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Soviet Bioweapon Researchers Discuss Past, Future

Two leading Russian biological weapons scientists presented their inside view of the Soviet bioweapons program at a March 29th panel sponsored by the George Mason University Biodefense Program.  Dr. Guennady Lepioshkin, who headed the Anthrax production plant at Stepnogorsk in Kazakhstan, and GMU Professor Sergey Popov, who headed projects at the Vector Institute and other laboratories in Obolensk, Russia, presented candid personal accounts of life as bioweapons researchers.   Beyond their individual tales, the session offered several lessons that remain relevant to the modern discussion of biosecurity – cautionary tales about the publication of dual use research and the destructive potential of synthetic biology. Continue Reading →

Capitol Briefing on Biological Weapon Threats

A March 19th briefing at the US Capitol brought together a panel of experts to discuss the threat of biological weapons.  The briefing, titled “Deterring Biological Threats”, was hosted by the Center for a New American Security (CNAS) and focused heavily on the historical records of the destructive potential of the Cold War bioweapons programs in the US and the USSR.  With more modern threats, such as Al Qaeda’s well-documented search for Anthrax, the amount of interest in biological attacks appears to be increasing.  The means of actually deterring and preventing these biological threats remain less clear. Continue Reading →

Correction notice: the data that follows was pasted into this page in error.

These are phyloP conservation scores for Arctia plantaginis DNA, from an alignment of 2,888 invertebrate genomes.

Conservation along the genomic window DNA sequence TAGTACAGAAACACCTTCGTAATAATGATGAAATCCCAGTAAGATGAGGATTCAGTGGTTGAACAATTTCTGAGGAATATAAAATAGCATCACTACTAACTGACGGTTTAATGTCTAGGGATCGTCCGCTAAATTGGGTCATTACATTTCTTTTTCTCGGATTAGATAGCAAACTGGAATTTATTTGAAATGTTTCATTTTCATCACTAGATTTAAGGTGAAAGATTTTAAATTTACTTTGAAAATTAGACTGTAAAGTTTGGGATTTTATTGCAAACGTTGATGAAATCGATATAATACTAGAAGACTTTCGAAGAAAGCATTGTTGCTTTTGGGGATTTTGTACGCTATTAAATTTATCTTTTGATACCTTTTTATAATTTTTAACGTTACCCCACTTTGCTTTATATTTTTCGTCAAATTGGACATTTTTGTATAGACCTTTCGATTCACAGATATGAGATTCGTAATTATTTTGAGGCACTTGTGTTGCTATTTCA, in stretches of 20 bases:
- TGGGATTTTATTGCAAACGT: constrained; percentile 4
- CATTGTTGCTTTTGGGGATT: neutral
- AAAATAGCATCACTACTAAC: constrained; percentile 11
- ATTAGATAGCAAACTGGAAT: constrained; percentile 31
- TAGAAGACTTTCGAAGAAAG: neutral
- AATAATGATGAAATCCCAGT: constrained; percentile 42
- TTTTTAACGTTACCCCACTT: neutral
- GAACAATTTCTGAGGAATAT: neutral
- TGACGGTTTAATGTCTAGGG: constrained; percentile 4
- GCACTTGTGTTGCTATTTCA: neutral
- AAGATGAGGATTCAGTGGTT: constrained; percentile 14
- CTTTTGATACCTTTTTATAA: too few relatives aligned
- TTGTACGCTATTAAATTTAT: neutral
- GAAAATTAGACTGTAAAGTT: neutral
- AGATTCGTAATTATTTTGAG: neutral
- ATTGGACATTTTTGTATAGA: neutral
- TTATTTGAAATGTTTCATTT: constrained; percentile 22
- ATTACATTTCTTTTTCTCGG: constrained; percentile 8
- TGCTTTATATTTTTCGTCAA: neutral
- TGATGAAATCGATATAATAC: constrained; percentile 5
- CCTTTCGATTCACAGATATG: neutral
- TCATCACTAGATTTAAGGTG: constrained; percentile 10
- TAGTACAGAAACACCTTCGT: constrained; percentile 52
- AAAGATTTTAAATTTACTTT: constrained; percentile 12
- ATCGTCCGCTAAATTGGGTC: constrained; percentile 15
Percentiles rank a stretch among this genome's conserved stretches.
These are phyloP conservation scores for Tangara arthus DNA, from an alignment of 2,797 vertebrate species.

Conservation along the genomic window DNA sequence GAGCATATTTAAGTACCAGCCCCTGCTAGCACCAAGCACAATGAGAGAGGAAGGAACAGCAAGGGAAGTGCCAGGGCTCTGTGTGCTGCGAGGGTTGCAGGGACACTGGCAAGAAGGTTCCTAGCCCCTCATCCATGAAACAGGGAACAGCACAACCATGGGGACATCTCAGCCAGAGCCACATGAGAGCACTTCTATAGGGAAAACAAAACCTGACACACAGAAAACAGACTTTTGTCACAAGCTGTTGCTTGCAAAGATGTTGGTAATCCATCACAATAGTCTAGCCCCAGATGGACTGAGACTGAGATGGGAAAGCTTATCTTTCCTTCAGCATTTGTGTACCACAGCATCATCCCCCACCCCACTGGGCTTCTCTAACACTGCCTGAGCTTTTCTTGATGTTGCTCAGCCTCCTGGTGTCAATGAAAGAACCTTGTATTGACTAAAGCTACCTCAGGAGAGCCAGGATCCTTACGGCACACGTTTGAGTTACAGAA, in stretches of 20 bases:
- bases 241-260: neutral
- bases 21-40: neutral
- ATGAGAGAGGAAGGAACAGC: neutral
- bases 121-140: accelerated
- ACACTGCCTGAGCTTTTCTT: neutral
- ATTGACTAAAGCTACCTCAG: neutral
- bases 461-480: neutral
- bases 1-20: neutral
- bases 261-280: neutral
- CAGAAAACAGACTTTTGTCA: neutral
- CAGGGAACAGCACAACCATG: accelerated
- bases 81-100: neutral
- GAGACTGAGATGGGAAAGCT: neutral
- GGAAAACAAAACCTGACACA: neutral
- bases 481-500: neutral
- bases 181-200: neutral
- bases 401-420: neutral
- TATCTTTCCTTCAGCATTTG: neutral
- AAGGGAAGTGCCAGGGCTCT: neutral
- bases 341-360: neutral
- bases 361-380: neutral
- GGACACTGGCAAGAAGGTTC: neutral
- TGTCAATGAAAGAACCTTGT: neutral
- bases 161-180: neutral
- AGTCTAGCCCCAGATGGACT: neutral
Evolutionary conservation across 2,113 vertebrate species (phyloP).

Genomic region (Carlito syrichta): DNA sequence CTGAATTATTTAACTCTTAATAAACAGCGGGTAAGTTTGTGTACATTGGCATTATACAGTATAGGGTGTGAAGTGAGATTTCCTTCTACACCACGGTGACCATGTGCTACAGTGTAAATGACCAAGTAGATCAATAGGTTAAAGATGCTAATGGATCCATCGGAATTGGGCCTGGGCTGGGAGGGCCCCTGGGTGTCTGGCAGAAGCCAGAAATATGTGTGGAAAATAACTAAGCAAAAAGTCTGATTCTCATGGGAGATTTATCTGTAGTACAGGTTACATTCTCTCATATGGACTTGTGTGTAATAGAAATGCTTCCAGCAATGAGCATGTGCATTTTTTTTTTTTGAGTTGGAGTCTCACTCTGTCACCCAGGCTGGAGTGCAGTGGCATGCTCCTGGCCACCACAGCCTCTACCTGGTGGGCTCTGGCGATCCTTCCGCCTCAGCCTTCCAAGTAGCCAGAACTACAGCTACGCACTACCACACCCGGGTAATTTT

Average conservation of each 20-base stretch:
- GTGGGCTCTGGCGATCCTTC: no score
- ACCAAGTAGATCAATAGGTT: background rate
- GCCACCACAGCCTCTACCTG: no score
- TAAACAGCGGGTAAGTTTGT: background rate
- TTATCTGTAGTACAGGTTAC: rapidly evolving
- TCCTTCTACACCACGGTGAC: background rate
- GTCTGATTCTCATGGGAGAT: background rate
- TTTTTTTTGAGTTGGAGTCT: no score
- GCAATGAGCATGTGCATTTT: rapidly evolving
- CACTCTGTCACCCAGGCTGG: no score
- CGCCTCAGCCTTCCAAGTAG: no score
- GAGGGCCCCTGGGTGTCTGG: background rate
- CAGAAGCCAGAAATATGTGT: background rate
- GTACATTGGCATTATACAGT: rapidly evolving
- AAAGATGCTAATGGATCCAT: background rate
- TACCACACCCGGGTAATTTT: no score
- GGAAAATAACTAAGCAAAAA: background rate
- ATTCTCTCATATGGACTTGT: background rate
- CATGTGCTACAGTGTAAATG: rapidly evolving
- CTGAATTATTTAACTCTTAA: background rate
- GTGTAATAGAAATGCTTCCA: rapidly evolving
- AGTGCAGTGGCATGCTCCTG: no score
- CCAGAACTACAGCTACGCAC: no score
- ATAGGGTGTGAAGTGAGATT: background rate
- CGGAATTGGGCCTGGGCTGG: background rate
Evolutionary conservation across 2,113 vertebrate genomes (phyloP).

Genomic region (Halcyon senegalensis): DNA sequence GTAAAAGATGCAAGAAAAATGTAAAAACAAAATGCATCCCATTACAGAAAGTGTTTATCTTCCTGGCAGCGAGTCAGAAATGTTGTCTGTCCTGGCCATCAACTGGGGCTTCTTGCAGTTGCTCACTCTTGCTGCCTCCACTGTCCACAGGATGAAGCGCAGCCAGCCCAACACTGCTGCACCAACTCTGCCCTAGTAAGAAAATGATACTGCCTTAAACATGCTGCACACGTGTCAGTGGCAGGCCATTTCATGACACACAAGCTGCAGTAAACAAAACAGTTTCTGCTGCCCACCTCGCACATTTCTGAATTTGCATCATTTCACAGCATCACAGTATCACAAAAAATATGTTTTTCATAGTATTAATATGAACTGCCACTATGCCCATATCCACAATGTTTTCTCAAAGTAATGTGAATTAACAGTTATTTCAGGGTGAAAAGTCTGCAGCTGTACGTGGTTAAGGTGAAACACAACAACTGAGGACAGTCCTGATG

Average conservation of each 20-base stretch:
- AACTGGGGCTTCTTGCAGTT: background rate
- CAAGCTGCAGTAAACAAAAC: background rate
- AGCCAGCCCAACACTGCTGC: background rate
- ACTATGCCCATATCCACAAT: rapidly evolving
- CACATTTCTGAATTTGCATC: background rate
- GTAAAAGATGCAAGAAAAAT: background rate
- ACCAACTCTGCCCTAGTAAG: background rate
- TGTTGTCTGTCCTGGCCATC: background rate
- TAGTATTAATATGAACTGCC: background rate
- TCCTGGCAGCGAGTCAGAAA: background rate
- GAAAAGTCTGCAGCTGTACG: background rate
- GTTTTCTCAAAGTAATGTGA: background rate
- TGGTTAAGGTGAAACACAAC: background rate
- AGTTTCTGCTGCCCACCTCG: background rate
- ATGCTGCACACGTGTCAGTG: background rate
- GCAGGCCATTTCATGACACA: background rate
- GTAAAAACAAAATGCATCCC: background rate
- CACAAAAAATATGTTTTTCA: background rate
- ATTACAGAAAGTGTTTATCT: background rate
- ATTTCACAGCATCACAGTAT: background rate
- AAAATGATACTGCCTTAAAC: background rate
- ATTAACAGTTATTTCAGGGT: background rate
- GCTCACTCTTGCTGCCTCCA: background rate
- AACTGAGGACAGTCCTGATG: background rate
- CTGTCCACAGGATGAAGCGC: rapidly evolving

CTBT ratification and fact-twisting arguments

By: Alicia Godsberg

On Friday, February 5 the EastWest Institute (EWI) held a seminar at their office in New York to discuss its recently released report on the CTBT, entitled, “The Comprehensive Test Ban Treaty: New Technology, New Prospects?” Speaking at the event for the pro-CTBT ratification camp was Ambassador Robert T. Grey, Jr. (Director, Bipartisan Security Group and U.S. Representative to the Conference on Disarmament from 1998-2001) and against was Stephen Rademaker (Senior Council, BGR Government Affairs and Assistant Secretary of State from 2002-2006). The seminar also hosted many representatives of the NGO disarmament community as well as several diplomats from UN missions, including from Iran, Egypt, and South Korea.